The Opposition believes the lack of scrutiny that comes from less frequent reporting will give rise to a lack of action. A lack of frequent reporting reduces scrutiny. The Government is not using the knowledge that is coming out of the death reviews. The review concedes difficulties in implementation. It seems to me that those difficulties would be made worse, not improved, by lengthening the time between reports. The Opposition also received a letter from the Women’s Legal Service NSW dated 10 May 2016, which raises a number of issues to which the Opposition seeks a response from the Attorney General and, in this House, from the Parliamentary Secretary during her reply. We understand that the letter from the Women’s Legal Service was also sent to the Attorney General.

The Women’s Legal Service NSW seeks clarification that inclusion of section 43A of the Crimes Act in the section 4 definition of “personal violence” will not be used as a tool to hold the adult victims of violence accountable for the perpetrator’s violence and/or failure to provide. It is concerned as to whether sections 51A, 53 and 54 of the Crimes Act can be included in the definition of a “personal violence offence”. It inquires as to whether the current wording in new section 16 (2) (c) (i) should be retained and not amended as proposed. The Women’s Legal Service is concerned at the expansion of new section 35 (2) (c1) by adding additional words, including a particular reference to intimate images. The concern is whether that new section should be expanded by the addition of those words.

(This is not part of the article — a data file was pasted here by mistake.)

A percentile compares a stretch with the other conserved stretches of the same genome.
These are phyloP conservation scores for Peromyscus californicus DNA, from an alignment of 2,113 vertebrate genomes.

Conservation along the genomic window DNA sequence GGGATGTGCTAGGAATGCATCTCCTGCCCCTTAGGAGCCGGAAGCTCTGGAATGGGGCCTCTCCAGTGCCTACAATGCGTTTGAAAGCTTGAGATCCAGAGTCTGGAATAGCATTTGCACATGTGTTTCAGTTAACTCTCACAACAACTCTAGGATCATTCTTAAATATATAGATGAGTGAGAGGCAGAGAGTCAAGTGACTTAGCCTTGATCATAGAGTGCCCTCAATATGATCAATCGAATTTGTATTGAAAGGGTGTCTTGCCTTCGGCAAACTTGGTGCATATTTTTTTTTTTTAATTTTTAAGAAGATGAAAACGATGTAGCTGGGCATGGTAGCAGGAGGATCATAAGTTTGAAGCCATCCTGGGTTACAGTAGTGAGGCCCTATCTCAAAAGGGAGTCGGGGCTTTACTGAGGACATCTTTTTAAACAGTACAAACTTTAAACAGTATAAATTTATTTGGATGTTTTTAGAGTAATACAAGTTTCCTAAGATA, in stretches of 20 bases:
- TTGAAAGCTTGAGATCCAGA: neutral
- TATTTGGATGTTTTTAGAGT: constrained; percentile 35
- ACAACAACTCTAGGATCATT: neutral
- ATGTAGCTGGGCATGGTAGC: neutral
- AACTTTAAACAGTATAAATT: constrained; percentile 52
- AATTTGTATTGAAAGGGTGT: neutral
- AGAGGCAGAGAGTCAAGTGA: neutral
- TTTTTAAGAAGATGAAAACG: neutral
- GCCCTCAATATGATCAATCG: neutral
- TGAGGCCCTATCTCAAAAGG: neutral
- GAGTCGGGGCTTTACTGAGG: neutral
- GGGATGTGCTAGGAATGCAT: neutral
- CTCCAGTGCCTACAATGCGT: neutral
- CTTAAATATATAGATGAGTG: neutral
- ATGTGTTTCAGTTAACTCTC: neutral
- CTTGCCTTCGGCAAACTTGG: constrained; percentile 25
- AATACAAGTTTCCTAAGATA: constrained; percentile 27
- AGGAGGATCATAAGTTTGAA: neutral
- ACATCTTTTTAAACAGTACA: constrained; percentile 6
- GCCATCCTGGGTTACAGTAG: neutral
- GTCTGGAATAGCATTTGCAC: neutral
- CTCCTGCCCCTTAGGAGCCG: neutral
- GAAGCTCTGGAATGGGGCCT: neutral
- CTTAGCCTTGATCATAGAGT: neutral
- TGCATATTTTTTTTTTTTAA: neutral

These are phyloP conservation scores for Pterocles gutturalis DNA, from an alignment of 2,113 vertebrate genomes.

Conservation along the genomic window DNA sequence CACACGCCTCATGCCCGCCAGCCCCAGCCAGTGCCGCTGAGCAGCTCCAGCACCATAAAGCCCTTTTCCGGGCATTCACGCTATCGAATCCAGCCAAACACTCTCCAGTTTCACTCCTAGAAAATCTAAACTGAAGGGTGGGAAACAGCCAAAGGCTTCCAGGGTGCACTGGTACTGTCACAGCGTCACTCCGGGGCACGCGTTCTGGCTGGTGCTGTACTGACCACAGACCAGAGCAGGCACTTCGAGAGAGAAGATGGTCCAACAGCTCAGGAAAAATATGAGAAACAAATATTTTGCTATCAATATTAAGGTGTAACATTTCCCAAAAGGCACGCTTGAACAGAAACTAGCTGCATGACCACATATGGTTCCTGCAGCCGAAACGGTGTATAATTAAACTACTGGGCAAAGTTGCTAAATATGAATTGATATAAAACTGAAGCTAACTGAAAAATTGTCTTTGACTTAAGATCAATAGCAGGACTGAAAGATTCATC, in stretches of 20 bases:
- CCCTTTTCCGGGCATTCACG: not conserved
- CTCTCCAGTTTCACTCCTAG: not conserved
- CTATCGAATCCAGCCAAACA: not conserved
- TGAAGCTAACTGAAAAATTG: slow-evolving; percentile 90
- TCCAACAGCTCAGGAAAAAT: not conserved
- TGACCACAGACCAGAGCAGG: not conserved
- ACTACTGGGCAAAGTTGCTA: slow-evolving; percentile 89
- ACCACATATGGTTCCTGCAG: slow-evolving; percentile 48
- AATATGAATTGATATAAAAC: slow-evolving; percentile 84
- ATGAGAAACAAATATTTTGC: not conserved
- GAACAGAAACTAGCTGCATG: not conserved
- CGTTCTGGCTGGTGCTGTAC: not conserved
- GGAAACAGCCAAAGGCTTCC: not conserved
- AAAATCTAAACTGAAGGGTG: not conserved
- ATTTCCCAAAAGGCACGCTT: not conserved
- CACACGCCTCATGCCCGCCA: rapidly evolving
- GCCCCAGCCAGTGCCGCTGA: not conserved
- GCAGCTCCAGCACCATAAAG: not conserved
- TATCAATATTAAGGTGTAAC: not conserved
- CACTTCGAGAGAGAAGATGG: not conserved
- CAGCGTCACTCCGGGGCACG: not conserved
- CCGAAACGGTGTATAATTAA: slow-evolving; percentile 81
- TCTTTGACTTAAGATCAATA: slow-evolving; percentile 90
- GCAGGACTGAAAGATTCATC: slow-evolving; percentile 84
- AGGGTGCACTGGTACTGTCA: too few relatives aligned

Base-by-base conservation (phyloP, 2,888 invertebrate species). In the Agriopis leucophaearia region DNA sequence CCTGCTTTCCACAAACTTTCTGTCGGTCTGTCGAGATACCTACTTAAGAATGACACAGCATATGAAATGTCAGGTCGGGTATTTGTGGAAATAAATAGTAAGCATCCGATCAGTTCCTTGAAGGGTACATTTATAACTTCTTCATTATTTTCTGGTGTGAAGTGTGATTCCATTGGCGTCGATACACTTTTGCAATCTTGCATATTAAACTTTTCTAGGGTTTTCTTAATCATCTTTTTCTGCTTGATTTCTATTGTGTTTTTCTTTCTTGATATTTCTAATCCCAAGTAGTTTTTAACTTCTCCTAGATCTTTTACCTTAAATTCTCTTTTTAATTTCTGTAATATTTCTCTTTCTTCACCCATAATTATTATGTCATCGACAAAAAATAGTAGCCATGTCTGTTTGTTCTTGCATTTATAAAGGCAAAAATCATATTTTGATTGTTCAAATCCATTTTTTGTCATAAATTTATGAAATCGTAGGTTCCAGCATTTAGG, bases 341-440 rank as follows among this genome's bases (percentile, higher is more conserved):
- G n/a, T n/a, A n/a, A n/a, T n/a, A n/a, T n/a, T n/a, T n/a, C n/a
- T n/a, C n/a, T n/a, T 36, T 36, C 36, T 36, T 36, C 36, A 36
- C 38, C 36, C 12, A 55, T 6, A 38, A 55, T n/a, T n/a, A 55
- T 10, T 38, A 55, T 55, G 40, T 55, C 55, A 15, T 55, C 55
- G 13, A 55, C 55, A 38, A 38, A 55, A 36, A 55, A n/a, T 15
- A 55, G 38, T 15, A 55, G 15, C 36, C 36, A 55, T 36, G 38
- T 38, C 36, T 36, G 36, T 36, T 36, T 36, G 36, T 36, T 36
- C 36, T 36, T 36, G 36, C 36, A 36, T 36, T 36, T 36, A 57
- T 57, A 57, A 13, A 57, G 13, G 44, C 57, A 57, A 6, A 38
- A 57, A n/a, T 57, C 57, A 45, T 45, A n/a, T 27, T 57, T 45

The Women’s Legal Service also asks whether protection from cross-examination should be extended to vulnerable witnesses beyond a child, as is currently proposed in new section 41A. It is also interested in clarification in relation to new section 48 (4A) (b) and which children that includes. It also seeks the deletion of new section 50 (4) (c) concerning family law court orders, and inquires whether the Attorney General would agree with that position. The group is concerned about whether new section 72C (1) also may be misused. It is worried about whether there is an imbalance between government and non-government representation on the Domestic Violence Death Review Team as it has been established, and as it is proposed in the review and in this bill.

In relation to the team, the service also argues that there should be a legislative requirement for government to respond to team recommendations in a timely manner, which strikes the Opposition as a very sensible proposal. The Opposition seeks the response of the Government to the issues raised by the Women’s Legal Service NSW. Having said that, with the exception of the issue relating to reporting by the team, the Opposition supports the legislation.